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NFS and changing network interface [Solved]
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Nicias
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PostPosted: Sun May 31, 2015 4:53 pm    Post subject: NFS and changing network interface [Solved] Reply with quote

I have a laptop that I often use at my desk. When it is there I use a wired ethernet connection. When I am not at the desk, I use wifi.

I have it setup to turn off the wifi when the ethernet cord is plugged in. I manage this by adding a couple of lines in /etc/ifplugd/ifplugd.action
Code:
#!/bin/sh
# Copyright 1999-2004 Gentoo Foundation
# Distributed under the terms of the GNU General Public License v2
#
# Gentoo-specific ifplugd.action
#
# This file gets called by ifplugd when it wants to bring an interface
# up or down.
#

if grep -q initng /proc/1/cmdline
then
    EXEC="/sbin/ngc"
    INITNG="yes"
else
    EXEC="/etc/init.d/net.$1"
    INITNG="no"
fi

case "$2" in
    up)
   if [ "${INITNG}" = "yes" ]
   then
       ARGS="-u net/$1"
   else
       /etc/init.d/net.wifi --quiet stop   # this line is new
       ARGS="--quiet start"
   fi
   ;;
    down)
   if [ "${INITNG}" = "yes" ]
   then
       ARGS="-d net/$1"
   else
       ARGS="--quiet stop"
       /etc/init.d/net.wifi --quiet start   # this line is new
   fi
   ;;
    *)
   echo "$0: wrong arguments" >&2
   echo "Call with <interface> <up|down>" >&2
   exit 1
   ;;
esac

export IN_BACKGROUND=true

if [ -x "${EXEC}" ]
then
    ${EXEC} ${ARGS}
    exit 0
else
    logger -t ifplugd.action "Error: Couldn't configure $1, no ${EXEC} !"
    exit 1
fi

However, some times changing network interfaces screws up my nfs mounts, and the only fix seems to be to restart.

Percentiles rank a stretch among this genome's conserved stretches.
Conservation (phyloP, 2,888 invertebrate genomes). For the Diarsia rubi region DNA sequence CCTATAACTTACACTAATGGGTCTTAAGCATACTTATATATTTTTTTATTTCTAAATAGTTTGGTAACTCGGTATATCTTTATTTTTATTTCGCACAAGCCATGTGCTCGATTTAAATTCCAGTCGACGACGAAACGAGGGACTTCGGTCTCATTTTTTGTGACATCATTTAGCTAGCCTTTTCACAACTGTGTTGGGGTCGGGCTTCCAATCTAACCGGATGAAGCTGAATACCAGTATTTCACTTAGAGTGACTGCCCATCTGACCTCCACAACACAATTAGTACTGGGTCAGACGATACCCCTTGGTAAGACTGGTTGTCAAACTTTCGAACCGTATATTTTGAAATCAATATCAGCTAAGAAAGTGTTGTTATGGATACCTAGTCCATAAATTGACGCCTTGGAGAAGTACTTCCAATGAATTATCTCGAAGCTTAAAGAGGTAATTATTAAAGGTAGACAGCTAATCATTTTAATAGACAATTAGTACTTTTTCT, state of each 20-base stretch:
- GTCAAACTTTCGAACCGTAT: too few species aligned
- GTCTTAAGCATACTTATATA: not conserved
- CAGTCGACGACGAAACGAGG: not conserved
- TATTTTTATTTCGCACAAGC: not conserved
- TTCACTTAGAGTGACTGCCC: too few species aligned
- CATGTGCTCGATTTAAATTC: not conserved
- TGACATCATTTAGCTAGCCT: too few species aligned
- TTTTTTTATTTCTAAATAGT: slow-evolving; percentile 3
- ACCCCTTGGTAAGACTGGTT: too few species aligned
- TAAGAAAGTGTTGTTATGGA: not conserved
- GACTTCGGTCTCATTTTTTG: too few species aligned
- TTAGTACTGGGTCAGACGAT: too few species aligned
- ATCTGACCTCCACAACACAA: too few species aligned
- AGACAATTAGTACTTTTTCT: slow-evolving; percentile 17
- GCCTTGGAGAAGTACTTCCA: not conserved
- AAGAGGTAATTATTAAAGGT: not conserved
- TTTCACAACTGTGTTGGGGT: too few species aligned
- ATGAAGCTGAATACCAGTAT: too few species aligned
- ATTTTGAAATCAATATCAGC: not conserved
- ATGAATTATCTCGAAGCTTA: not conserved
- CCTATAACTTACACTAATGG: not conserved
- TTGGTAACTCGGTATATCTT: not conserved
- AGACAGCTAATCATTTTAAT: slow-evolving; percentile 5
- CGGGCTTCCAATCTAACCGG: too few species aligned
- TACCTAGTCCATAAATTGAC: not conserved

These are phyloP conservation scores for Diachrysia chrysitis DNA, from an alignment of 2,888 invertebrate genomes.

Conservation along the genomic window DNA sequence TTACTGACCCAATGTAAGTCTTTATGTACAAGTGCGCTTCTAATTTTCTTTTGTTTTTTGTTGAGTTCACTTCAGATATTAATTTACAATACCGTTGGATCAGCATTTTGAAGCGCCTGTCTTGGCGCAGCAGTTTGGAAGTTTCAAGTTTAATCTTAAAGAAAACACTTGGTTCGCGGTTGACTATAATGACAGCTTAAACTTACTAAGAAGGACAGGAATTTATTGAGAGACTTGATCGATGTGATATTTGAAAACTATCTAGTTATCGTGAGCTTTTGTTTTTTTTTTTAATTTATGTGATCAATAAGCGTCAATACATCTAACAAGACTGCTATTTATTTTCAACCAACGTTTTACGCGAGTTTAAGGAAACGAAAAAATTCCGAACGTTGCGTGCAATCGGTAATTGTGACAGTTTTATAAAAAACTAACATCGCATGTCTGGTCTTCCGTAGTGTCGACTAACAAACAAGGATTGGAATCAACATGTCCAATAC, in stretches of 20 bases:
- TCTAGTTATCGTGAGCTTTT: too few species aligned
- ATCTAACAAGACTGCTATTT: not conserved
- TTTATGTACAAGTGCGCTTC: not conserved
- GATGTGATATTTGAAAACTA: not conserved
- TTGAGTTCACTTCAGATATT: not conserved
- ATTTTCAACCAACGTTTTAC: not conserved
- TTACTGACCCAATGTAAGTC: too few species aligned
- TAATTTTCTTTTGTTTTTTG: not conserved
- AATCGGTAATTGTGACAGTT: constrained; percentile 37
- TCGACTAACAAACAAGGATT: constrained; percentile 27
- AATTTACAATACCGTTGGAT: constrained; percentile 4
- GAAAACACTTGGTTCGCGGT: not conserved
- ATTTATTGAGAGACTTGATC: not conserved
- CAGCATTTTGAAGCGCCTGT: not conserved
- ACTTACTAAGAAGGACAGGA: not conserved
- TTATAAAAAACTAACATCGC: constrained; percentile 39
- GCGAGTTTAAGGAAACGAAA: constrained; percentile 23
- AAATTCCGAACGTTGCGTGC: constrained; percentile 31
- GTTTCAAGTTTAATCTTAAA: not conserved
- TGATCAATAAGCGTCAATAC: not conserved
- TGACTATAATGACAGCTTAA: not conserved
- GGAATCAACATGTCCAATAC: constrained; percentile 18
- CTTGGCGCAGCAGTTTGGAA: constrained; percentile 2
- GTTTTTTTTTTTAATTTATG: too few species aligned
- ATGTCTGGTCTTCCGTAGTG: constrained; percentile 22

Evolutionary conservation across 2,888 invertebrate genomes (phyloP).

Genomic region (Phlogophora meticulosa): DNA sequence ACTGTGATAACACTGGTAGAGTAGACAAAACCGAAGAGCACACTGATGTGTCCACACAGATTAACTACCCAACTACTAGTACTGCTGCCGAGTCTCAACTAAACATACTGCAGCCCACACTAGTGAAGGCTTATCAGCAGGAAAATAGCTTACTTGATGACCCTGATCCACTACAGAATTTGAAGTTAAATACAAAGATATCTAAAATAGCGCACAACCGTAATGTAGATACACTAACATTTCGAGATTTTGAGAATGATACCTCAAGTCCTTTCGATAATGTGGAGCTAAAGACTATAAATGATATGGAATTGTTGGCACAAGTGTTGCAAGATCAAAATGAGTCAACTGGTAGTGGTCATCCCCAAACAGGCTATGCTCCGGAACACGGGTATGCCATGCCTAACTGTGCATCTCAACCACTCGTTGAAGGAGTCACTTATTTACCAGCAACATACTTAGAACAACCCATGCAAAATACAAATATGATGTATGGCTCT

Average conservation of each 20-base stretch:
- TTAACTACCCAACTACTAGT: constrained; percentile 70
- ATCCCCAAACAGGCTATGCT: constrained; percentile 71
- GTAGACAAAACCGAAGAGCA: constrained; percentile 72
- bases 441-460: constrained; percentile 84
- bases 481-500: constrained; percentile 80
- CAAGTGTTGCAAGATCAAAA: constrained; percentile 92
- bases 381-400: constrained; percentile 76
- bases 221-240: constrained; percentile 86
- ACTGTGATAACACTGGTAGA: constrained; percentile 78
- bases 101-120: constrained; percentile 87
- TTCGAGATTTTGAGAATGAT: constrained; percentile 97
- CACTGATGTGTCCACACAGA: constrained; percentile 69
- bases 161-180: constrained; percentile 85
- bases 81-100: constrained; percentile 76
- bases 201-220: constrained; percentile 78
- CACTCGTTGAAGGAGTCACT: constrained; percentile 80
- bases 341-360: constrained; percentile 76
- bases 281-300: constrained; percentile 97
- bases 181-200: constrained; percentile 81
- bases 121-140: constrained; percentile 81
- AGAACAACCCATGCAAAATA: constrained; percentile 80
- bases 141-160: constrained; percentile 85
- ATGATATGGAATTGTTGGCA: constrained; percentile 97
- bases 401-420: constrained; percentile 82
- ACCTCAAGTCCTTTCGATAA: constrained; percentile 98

I'm mounting the nfs mounts with this in my fstab
Code:

192.168.98.2:/export/media      /mnt/eridu/media        nfs      user,rw,_netdev,bg,auto,intr,soft,retry=10


Should I be doing this differently?


Last edited by Nicias on Wed Jun 03, 2015 10:15 pm; edited 1 time in total
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massimo
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PostPosted: Mon Jun 01, 2015 7:13 am    Post subject: Reply with quote

Would AutoFS fit your needs?
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charles17
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PostPosted: Mon Jun 01, 2015 7:20 am    Post subject: Re: NFS and changing network interface Reply with quote

Nicias wrote:
Should I be doing this differently?
Maybe you might want to have a look at https://forums.gentoo.org/viewtopic-p-7611984.html#7611984 and https://wiki.gentoo.org/wiki/Network_dependent_services
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Nicias
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PostPosted: Mon Jun 01, 2015 9:07 pm    Post subject: Reply with quote

I don't think either of those work.

I suppose it boils down to what to do if the directory is in use. Mostly just a shell being open somewhere in the mount. If the connect interface changes, none of those solutions seem to fail gracefully. My best solution seems to be a restart.
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szatox
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PostPosted: Tue Jun 02, 2015 7:56 pm    Post subject: Reply with quote

Something doesn't fit here.

Behaviour you report would be typical if it was NFS host that changes interface. Is it the case?
NFS goes dumb when server's IP changes after it's mounted. Even if the name reported is the same, there is IP specified in mount options and if that IP is unreachable connection fails and NFS client hangs.
To fix it you can ensure IP of NFS host doesn't vanish when you change connection. You can team or bridge those interfaces or just keep some script around that will assign static IP to your interface.
If it's client's interface that changes and hangs NFS it's really really weird, NFS server is almost stateless. Almost, because it does track mounts, but if a new machine requests data it could have mounted, server performs "internal" mount operation and carries on.

So, which setup is it?
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Nicias
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PostPosted: Tue Jun 02, 2015 9:28 pm    Post subject: Reply with quote

Host is always the same:
Code:

$ mount
....
192.168.98.2:/export/media on /mnt/eridu/media type nfs (rw,noexec,nosuid,nodev,bg,intr,soft,retry=10,vers=4,addr=192.168.98.2,clientaddr=192.168.98.6,user,_netdev)